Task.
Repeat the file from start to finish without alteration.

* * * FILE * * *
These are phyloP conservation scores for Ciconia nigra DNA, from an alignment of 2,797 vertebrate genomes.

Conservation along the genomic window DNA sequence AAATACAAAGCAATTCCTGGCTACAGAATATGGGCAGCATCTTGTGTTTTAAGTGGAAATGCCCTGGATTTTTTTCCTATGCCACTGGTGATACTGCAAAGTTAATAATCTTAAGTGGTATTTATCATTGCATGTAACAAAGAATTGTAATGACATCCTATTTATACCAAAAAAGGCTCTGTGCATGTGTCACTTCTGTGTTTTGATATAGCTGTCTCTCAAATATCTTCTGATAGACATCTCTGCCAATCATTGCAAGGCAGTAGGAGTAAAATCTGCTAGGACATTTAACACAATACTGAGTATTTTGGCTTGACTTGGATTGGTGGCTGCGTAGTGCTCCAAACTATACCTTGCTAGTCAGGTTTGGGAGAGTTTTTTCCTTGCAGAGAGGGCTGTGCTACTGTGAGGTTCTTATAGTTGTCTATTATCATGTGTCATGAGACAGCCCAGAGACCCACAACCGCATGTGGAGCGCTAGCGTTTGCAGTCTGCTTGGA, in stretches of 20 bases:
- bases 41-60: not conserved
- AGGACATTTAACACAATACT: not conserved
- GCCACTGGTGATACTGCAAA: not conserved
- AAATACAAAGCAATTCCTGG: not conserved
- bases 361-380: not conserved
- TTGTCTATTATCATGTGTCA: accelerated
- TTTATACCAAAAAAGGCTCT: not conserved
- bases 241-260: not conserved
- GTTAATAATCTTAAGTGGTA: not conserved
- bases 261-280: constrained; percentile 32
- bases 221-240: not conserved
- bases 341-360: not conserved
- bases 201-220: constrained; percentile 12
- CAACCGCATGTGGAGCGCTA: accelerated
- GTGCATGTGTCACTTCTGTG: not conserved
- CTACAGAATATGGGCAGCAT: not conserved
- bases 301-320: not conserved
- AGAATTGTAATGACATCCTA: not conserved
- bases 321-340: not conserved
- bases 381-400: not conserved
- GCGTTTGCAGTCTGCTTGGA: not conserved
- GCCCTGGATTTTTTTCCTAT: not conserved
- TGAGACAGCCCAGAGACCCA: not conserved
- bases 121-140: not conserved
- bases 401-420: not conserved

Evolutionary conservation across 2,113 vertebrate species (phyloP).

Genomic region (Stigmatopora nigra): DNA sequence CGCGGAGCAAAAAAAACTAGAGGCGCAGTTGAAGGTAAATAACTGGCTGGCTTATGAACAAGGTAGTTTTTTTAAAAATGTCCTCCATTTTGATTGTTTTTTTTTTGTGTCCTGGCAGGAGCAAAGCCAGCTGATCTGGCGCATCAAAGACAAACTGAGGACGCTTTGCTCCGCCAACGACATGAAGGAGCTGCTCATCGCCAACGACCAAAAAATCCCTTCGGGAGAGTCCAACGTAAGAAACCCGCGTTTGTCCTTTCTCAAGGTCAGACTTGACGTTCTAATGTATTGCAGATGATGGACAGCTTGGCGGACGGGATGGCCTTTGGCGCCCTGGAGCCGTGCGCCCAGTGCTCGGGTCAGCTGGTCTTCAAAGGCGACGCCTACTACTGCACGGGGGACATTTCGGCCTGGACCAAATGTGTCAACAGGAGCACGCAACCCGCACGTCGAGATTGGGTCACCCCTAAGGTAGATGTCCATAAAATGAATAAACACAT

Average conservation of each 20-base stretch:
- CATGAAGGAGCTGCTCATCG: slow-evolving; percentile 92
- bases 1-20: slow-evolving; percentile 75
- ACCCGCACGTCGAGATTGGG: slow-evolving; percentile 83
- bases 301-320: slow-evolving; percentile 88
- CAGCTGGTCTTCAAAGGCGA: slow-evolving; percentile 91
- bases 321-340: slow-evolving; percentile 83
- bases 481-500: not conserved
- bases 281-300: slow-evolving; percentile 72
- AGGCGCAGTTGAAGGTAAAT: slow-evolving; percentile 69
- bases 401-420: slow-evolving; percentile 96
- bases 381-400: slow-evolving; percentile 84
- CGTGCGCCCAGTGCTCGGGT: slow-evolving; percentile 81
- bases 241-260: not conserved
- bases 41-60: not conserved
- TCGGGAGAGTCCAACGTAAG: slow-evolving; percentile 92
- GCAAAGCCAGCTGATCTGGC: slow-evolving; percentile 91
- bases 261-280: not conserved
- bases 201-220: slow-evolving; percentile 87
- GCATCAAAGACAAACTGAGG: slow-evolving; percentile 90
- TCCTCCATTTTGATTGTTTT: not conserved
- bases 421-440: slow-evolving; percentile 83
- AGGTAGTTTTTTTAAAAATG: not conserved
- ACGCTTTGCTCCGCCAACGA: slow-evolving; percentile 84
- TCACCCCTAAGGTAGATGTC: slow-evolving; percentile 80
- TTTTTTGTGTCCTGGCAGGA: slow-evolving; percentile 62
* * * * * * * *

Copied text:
These are phyloP conservation scores for Ciconia nigra DNA, from an alignment of 2,797 vertebrate genomes.

Conservation along the genomic window DNA sequence AAATACAAAGCAATTCCTGGCTACAGAATATGGGCAGCATCTTGTGTTTTAAGTGGAAATGCCCTGGATTTTTTTCCTATGCCACTGGTGATACTGCAAAGTTAATAATCTTAAGTGGTATTTATCATTGCATGTAACAAAGAATTGTAATGACATCCTATTTATACCAAAAAAGGCTCTGTGCATGTGTCACTTCTGTGTTTTGATATAGCTGTCTCTCAAATATCTTCTGATAGACATCTCTGCCAATCATTGCAAGGCAGTAGGAGTAAAATCTGCTAGGACATTTAACACAATACTGAGTATTTTGGCTTGACTTGGATTGGTGGCTGCGTAGTGCTCCAAACTATACCTTGCTAGTCAGGTTTGGGAGAGTTTTTTCCTTGCAGAGAGGGCTGTGCTACTGTGAGGTTCTTATAGTTGTCTATTATCATGTGTCATGAGACAGCCCAGAGACCCACAACCGCATGTGGAGCGCTAGCGTTTGCAGTCTGCTTGGA, in stretches of 20 bases:
- bases 41-60: not conserved
- AGGACATTTAACACAATACT: not conserved
- GCCACTGGTGATACTGCAAA: not conserved
- AAATACAAAGCAATTCCTGG: not conserved
- bases 361-380: not conserved
- TTGTCTATTATCATGTGTCA: accelerated
- TTTATACCAAAAAAGGCTCT: not conserved
- bases 241-260: not conserved
- GTTAATAATCTTAAGTGGTA: not conserved
- bases 261-280: constrained; percentile 32
- bases 221-240: not conserved
- bases 341-360: not conserved
- bases 201-220: constrained; percentile 12
- CAACCGCATGTGGAGCGCTA: accelerated
- GTGCATGTGTCACTTCTGTG: not conserved
- CTACAGAATATGGGCAGCAT: not conserved
- bases 301-320: not conserved
- AGAATTGTAATGACATCCTA: not conserved
- bases 321-340: not conserved
- bases 381-400: not conserved
- GCGTTTGCAGTCTGCTTGGA: not conserved
- GCCCTGGATTTTTTTCCTAT: not conserved
- TGAGACAGCCCAGAGACCCA: not conserved
- bases 121-140: not conserved
- bases 401-420: not conserved

Evolutionary conservation across 2,113 vertebrate species (phyloP).

Genomic region (Stigmatopora nigra): DNA sequence CGCGGAGCAAAAAAAACTAGAGGCGCAGTTGAAGGTAAATAACTGGCTGGCTTATGAACAAGGTAGTTTTTTTAAAAATGTCCTCCATTTTGATTGTTTTTTTTTTGTGTCCTGGCAGGAGCAAAGCCAGCTGATCTGGCGCATCAAAGACAAACTGAGGACGCTTTGCTCCGCCAACGACATGAAGGAGCTGCTCATCGCCAACGACCAAAAAATCCCTTCGGGAGAGTCCAACGTAAGAAACCCGCGTTTGTCCTTTCTCAAGGTCAGACTTGACGTTCTAATGTATTGCAGATGATGGACAGCTTGGCGGACGGGATGGCCTTTGGCGCCCTGGAGCCGTGCGCCCAGTGCTCGGGTCAGCTGGTCTTCAAAGGCGACGCCTACTACTGCACGGGGGACATTTCGGCCTGGACCAAATGTGTCAACAGGAGCACGCAACCCGCACGTCGAGATTGGGTCACCCCTAAGGTAGATGTCCATAAAATGAATAAACACAT

Average conservation of each 20-base stretch:
- CATGAAGGAGCTGCTCATCG: slow-evolving; percentile 92
- bases 1-20: slow-evolving; percentile 75
- ACCCGCACGTCGAGATTGGG: slow-evolving; percentile 83
- bases 301-320: slow-evolving; percentile 88
- CAGCTGGTCTTCAAAGGCGA: slow-evolving; percentile 91
- bases 321-340: slow-evolving; percentile 83
- bases 481-500: not conserved
- bases 281-300: slow-evolving; percentile 72
- AGGCGCAGTTGAAGGTAAAT: slow-evolving; percentile 69
- bases 401-420: slow-evolving; percentile 96
- bases 381-400: slow-evolving; percentile 84
- CGTGCGCCCAGTGCTCGGGT: slow-evolving; percentile 81
- bases 241-260: not conserved
- bases 41-60: not conserved
- TCGGGAGAGTCCAACGTAAG: slow-evolving; percentile 92
- GCAAAGCCAGCTGATCTGGC: slow-evolving; percentile 91
- bases 261-280: not conserved
- bases 201-220: slow-evolving; percentile 87
- GCATCAAAGACAAACTGAGG: slow-evolving; percentile 90
- TCCTCCATTTTGATTGTTTT: not conserved
- bases 421-440: slow-evolving; percentile 83
- AGGTAGTTTTTTTAAAAATG: not conserved
- ACGCTTTGCTCCGCCAACGA: slow-evolving; percentile 84
- TCACCCCTAAGGTAGATGTC: slow-evolving; percentile 80
- TTTTTTGTGTCCTGGCAGGA: slow-evolving; percentile 62